An agent that constantly twitches could still be a threat if it were trying to maximise the probability that it would actually twitch in the future. For example, if it were to break down, it wouldn’t be able to twitch, so it might want to gain control of resources.
I don’t suppose you could clarify exactly how this agent that is twitching is defined. In particular, how does it accumulate over time? Do you get 1 utility for each point in time where you twitch and is your total utility the undiscounted sum of these utilities.
I am not defining this agent using a utility function. It turns out that because of coherence arguments and the particular construction I gave, I can view the agent as maximizing some expected utility.
I like Gurkenglas’s suggestion of a random number generator hooked up to motor controls, let’s go with that.
Yeah, but it’s not trying to maximize that probability. I agree that a superintelligent agent that is trying to maximize the amount of twitching it does would be a threat, possibly by acquiring resources. But motor controls hooked up to random numbers certainly won’t do that.
If your robot powered by random numbers breaks down, it indeed will not twitch in the future. That’s fine, clearly it must have been maximizing a utility function that assigned utility 1 to it breaking at that exact moment in time. Jessica’s construction below would also work, but it’s specific to the case where you take the same action across all histories.
Presumably, it is a random number generator hooked up to motor controls. There is no explicit calculation of utilities that tells it to twitch.
It can maximize the utility function: ∑∞t=013t⋅(1 if I take the twitch action in time step t,0 otherwise). In a standard POMDP setting this always takes the twitch action.
Oh that’s interesting, so you’ve chosen a discount rate such that twitching now is always more important than twitching for the rest of time. And presumably it can’t both twitch AND take other actions in the world in the same time-step, as that’d make it an immediate threat.
Such a utility maximiser might become dangerous if it were broken in such a way that it wasn’t allowed to take the twitch action for a long period of time including the current time step, in which case it would take whatever actions would allow itself to twitch again as soon as possible. I wonder how dangerous such a robot would be?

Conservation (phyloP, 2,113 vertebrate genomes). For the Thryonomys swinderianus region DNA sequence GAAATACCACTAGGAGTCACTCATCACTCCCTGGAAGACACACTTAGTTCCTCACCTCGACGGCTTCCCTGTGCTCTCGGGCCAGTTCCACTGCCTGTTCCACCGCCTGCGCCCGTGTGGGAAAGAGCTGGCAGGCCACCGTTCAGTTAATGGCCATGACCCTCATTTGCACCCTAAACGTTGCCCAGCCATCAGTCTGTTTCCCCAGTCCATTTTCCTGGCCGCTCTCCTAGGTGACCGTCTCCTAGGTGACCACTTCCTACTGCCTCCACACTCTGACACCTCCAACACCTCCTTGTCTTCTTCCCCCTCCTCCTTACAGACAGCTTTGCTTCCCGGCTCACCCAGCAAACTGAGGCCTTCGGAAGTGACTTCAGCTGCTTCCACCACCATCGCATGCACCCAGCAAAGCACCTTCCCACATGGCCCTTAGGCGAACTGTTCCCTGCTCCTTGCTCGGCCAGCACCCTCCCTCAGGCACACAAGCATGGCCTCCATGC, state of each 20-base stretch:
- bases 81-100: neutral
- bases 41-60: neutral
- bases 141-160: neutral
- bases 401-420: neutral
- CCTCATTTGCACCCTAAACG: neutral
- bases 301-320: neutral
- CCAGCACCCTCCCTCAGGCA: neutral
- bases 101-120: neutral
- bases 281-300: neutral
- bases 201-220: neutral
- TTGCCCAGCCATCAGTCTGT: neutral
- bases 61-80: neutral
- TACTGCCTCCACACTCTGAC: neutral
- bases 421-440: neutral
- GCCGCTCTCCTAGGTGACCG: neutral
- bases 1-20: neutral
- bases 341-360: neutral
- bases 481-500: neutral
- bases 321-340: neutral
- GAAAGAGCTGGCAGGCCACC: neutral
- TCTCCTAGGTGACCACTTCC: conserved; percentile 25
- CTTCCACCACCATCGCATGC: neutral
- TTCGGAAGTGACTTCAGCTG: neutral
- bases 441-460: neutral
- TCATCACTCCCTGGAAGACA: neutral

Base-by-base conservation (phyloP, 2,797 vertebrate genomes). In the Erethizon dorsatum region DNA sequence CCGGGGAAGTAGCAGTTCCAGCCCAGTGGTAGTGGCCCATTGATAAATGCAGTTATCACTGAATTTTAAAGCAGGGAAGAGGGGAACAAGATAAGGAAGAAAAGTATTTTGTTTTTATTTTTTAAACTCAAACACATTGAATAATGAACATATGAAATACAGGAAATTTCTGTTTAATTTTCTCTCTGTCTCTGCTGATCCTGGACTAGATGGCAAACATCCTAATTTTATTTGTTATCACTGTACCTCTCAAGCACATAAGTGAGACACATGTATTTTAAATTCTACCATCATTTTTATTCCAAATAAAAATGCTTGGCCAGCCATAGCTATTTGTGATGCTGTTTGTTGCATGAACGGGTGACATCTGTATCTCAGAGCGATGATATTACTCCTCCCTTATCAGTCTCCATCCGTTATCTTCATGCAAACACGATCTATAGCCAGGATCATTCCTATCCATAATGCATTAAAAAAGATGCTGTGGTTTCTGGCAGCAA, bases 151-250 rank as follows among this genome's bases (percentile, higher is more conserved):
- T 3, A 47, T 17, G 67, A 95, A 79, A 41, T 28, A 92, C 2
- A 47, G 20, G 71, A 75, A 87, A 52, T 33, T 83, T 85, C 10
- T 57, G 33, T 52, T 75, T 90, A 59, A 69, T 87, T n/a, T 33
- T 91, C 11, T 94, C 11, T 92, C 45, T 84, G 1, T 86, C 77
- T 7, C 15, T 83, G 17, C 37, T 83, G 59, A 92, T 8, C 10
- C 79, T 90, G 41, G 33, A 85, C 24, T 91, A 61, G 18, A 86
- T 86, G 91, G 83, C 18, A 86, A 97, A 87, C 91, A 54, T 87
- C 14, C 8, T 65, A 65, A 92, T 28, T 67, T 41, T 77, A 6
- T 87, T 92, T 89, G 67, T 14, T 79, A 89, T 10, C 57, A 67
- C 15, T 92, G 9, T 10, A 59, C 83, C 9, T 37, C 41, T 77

On one hand, the goal of resuming twitching as soon as possible would seem to only require a limited amount of power to be accumulated, on the other hand, any resources accumulated in this process would then be deployed to maximising its utility. For example, it might have managed to gain control of a repair drone and this could now operate independently even if the original could now only twitch and nothing else. Even then, it’d likely be less of a threat as if the repair drone tried to leave to do anything, there would be a chance that the original robot would break down and the repair would be delayed. On the other hand, perhaps the repair drone can hack other systems without moving. This might result in resource accumulation.
In a POMDP there is no such thing as not being able to take a particular action at a particular time. You might have some other formalization of agents in mind; my guess is that, if this formalization is made explicit, there will be an obvious utility function that rationalizes the “always twitch” behavior.
POMDP is an abstraction. Real agents can be interfered with.
AI agents are designed using an agency abstraction. The notion of an AI “having a utility function” itself only has meaning relative to an agency abstraction. There is no such thing as a “real agent” independent of some concept of agency.
All the agency abstractions I know of permit taking one of some specified set of actions at each time step, which can easily be defined to include the “twitch” action. If you disagree with my claim, you can try formalizing a natural one that doesn’t have this property. (There are trivial ways to restrict the set of actions, but then you could use a utility function to rationalize “twitch if you can, take the lexicographically first action you can otherwise”)
How do you imagine the real agent working? Can you describe the process by which it chooses actions?
Presumably twitching requires sending a signal to a motor control and the connection here can be broken
Sorry, I wasn’t clear enough. What is the process which both:
Sends the signal to the motor control to twitch, and
Infers that it could break or be interfered with, and sends signals to the motor controls that cause it to be in a universe-state where it is less likely to break or be interfered with?
I claim that for any such reasonable process, if there is a notion of a “goal” in this process, I can create a goal that rationalizes the “always-twitch” policy. If I put in the goal that I construct into the program that you suggest, the policy always twitches, even if it infers that it could break or be interfered with.
The “reasonable” constraint is to avoid processes like “Maximize expected utility, except in the case where you would always twitch, in that case do something else”.